The Entire Criminal Justice Process For A Felony Criminal Charged In A State Court
A felony criminal charge is a crime which originally involved confiscation of a convicted person’s property such as land. Felony includes quite a number of crimes such as battery, arson, burglary, aggravated assault illegal drugs and vandalism of federal property. A person who is convicted in any court for felony crime is called a felon. The criminal justice system is a series of institutions and practices within the government who are directed towards upholding social control, mitigation and deterring of criminal activities. The criminal justice institutions are also involved in sanctioning individuals who violate the laws as well as recommending rehabilitation of other convicted individuals. A certain procedure is applied when the criminal justice institutions are carrying out justice and fair ruling in felony crimes at the state and federal level.
The entire criminal justice process for a felon in a state court
The entire criminal justice process for a felony crime involves a series of stages which are closely linked and dependent. The first stage is usually investigation of the criminal while the last stage involves release of the felon after undergoing correctional supervision.
Arrest of the felon
Usually an accused individual is arrested after the necessary investigations have been carried out which will link the person to that particular crime. Arrests are usually carried out by police officers upon presentation of a warrant legalizing the arrest such that the suspect is held in custody awaiting the court hearings (Law Criminal Lawyer, 2008).The process of arrest require that the rights of the suspect are read out to him/her this is sometimes referred to as the Miranda Rights which states that any information that is obtained during the arrest cannot be used against the accused in case their rights had not been read out to them.
The constitution provides protection for the accused in that they should remain silent as anything that they say after their rights have been read out to them will be used against them in the court ruling (Law Criminal Lawyer, 2008).The constitution also provides for a state criminal lawyer to those who cannot afford to hire one such that the accused should consult with the attorney before and during the questioning. The attorney will ensure that the rights of the felon are protected especially if the attorney is trustworthy as the public attorney may not be quite efficient as one who is hired by the accused (Law Criminal Lawyer, 2008).
Although the arrestee may be in possession of illegal drugs, harmful weapons or stolen property, the constitution protects them from unnecessary searches. They have a right to resist any form of unlawful arrest as it is against the law. Consequently, any officer who carries out such a search may lead to dismissal of the case due to violation of the rights of the arrestee. This provides a chance for the arrestee to challenge the arrest or search as well as its lawfulness. After a person has been arrested, they are booked such that they provide personal information; their fingerprints are taken as well as their photographs.At this point, charges may be filed against the arrestee such that they may proceed into the next stage or else they may be released if there are no charges against them (Law Criminal Lawyer, 2008).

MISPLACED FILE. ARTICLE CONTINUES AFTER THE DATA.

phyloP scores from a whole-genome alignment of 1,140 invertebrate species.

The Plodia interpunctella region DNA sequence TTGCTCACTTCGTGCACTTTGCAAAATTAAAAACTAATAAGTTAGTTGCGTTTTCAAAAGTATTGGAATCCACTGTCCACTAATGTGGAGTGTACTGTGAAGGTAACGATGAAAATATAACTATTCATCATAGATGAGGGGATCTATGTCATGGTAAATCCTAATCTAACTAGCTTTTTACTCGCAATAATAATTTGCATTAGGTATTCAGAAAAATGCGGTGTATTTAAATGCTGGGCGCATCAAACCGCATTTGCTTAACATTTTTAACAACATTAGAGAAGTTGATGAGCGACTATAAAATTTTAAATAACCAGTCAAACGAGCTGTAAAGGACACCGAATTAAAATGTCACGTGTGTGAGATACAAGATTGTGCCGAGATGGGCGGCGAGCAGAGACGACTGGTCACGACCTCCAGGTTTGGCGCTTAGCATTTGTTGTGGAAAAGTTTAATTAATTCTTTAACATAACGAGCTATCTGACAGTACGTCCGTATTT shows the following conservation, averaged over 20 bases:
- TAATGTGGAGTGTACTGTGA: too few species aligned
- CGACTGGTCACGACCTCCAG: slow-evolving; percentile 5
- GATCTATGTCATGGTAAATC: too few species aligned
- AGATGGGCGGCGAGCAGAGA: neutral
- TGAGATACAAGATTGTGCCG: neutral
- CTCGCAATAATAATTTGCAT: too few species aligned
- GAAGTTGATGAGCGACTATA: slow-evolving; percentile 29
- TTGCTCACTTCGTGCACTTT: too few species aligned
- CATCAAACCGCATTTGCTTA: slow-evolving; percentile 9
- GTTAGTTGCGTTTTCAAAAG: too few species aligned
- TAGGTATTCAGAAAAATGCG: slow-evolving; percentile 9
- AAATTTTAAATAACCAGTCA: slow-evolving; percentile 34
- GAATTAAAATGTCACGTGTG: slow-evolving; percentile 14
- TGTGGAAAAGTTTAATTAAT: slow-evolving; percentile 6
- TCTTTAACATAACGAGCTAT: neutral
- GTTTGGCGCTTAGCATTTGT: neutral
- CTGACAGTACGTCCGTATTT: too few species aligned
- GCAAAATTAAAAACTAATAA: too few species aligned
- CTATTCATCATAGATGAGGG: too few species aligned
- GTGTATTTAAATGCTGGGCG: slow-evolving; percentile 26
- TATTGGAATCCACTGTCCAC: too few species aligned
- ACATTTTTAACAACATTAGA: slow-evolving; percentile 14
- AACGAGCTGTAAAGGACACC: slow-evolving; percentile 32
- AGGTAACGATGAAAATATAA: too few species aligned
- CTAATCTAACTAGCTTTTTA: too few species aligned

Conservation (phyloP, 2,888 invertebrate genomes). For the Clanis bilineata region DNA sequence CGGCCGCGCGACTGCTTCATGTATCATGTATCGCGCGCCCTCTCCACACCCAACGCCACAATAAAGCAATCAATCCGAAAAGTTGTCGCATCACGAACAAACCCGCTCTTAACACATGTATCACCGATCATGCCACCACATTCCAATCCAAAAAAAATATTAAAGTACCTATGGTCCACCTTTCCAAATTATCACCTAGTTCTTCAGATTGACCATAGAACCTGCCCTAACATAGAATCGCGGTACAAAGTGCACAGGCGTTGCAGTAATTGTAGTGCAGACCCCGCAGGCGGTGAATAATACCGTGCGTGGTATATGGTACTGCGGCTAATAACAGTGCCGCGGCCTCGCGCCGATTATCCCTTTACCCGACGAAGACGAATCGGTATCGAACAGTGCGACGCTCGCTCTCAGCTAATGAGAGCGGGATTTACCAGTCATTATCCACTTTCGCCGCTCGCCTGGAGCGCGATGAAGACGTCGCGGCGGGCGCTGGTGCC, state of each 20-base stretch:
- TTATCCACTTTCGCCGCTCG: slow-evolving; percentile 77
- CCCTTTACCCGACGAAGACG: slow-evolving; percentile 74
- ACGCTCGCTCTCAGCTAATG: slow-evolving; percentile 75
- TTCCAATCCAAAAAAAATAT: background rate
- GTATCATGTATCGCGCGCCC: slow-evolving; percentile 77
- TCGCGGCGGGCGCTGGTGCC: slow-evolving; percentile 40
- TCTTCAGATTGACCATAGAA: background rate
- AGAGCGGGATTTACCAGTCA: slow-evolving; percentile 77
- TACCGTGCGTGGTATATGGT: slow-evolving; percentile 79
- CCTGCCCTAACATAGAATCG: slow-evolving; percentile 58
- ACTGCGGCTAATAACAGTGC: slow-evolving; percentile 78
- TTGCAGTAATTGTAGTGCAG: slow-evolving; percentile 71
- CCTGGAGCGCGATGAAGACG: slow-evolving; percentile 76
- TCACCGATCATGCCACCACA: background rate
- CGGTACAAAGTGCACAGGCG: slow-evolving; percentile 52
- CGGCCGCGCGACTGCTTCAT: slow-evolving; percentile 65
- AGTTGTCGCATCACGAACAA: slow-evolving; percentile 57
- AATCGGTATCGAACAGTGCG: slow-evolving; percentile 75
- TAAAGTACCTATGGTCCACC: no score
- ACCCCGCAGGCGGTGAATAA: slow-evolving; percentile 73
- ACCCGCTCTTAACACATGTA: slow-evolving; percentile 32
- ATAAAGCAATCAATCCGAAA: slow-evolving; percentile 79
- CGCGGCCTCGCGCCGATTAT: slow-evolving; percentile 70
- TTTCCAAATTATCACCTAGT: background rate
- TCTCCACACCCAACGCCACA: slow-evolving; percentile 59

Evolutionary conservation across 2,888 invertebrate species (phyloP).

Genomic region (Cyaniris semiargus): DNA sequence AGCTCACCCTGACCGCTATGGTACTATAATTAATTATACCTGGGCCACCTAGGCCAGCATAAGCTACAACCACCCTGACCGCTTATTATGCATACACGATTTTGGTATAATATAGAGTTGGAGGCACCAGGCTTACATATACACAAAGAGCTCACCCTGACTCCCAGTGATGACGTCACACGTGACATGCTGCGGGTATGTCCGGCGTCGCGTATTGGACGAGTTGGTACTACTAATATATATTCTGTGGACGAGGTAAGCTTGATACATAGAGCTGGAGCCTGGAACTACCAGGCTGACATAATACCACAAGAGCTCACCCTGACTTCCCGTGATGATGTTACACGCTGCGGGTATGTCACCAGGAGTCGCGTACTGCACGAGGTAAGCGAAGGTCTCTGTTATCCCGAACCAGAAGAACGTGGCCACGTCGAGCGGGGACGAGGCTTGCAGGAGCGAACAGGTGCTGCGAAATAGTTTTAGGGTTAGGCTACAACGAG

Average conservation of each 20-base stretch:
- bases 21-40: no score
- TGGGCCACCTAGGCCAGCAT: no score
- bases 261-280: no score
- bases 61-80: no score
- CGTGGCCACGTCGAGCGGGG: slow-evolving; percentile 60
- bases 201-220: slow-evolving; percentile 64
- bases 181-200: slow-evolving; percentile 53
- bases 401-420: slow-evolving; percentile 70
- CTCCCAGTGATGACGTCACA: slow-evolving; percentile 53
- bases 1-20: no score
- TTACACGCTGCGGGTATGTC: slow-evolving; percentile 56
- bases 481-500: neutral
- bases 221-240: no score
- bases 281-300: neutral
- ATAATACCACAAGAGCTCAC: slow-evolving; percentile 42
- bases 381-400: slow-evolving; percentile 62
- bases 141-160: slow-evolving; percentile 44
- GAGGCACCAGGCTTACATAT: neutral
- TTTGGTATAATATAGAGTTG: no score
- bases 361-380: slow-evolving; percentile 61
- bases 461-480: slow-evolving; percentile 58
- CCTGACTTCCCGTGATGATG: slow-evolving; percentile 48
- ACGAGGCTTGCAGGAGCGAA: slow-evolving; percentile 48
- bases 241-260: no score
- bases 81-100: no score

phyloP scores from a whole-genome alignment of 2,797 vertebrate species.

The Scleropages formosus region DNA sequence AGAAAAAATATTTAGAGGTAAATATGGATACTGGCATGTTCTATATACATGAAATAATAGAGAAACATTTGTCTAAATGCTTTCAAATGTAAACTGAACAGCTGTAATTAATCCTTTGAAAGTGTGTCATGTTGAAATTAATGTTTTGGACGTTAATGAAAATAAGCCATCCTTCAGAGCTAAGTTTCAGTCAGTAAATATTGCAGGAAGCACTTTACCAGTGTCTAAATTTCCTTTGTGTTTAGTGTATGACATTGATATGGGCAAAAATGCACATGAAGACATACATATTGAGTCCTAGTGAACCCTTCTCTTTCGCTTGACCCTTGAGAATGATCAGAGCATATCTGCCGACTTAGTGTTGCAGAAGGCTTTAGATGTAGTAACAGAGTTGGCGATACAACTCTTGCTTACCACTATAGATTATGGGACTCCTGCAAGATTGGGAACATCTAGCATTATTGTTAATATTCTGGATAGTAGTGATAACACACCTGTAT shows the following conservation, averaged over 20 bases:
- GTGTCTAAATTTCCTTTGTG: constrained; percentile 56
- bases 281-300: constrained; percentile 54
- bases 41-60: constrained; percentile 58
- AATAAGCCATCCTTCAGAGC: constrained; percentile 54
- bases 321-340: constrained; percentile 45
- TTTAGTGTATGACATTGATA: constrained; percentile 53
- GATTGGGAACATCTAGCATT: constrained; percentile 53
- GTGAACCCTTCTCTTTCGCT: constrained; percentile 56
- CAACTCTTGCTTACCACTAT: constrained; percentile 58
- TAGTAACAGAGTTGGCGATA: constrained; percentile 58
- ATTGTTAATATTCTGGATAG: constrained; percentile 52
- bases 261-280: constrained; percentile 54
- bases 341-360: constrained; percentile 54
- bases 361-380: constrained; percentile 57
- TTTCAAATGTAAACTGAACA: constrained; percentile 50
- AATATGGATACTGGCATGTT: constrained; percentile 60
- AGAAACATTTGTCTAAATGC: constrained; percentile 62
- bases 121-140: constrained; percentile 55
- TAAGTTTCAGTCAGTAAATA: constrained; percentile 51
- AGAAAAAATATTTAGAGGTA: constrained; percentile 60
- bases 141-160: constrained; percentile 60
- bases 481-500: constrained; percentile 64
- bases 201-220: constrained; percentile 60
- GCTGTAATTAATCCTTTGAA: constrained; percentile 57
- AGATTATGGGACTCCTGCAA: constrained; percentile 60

Arraignment in court
Prosecution involves the presentation of the case to the state attorney or magistrate who files the compliant for the criminal activity that has been committed. The filing is usually based on the arrest citation which contains a brief statement of facts concerning the crime(s) committed by the felon. At this point the defendant is issued with a copy of the complaint so that they are able to read and understand the details of the crime (Barkan, 2004).When deciding whether to charge the accused with a crime, the attorney usually weighs a number of issues such as the seriousness of the offence as well as availability and reliability of the evidence which is present.
Options of setting bails and application of plea-bargains are also enacted at this time such that the future of the case is dependent on the results of the prosecution stage. The magistrate has to go through previous criminal records of the accused as well as carrying out thorough review of the reports and records which are presented concerning the case. Lack of enough and concrete evidence results in the prosecutor issuing instructions to the police, to carry out an intense search as well as investigations on the case, so as to close the missing links (Barkan, 2004).During prosecution, the attorney may include indictment as part of the procedure employed by the grand jury to decide on the nature of charges to be brought against the accused.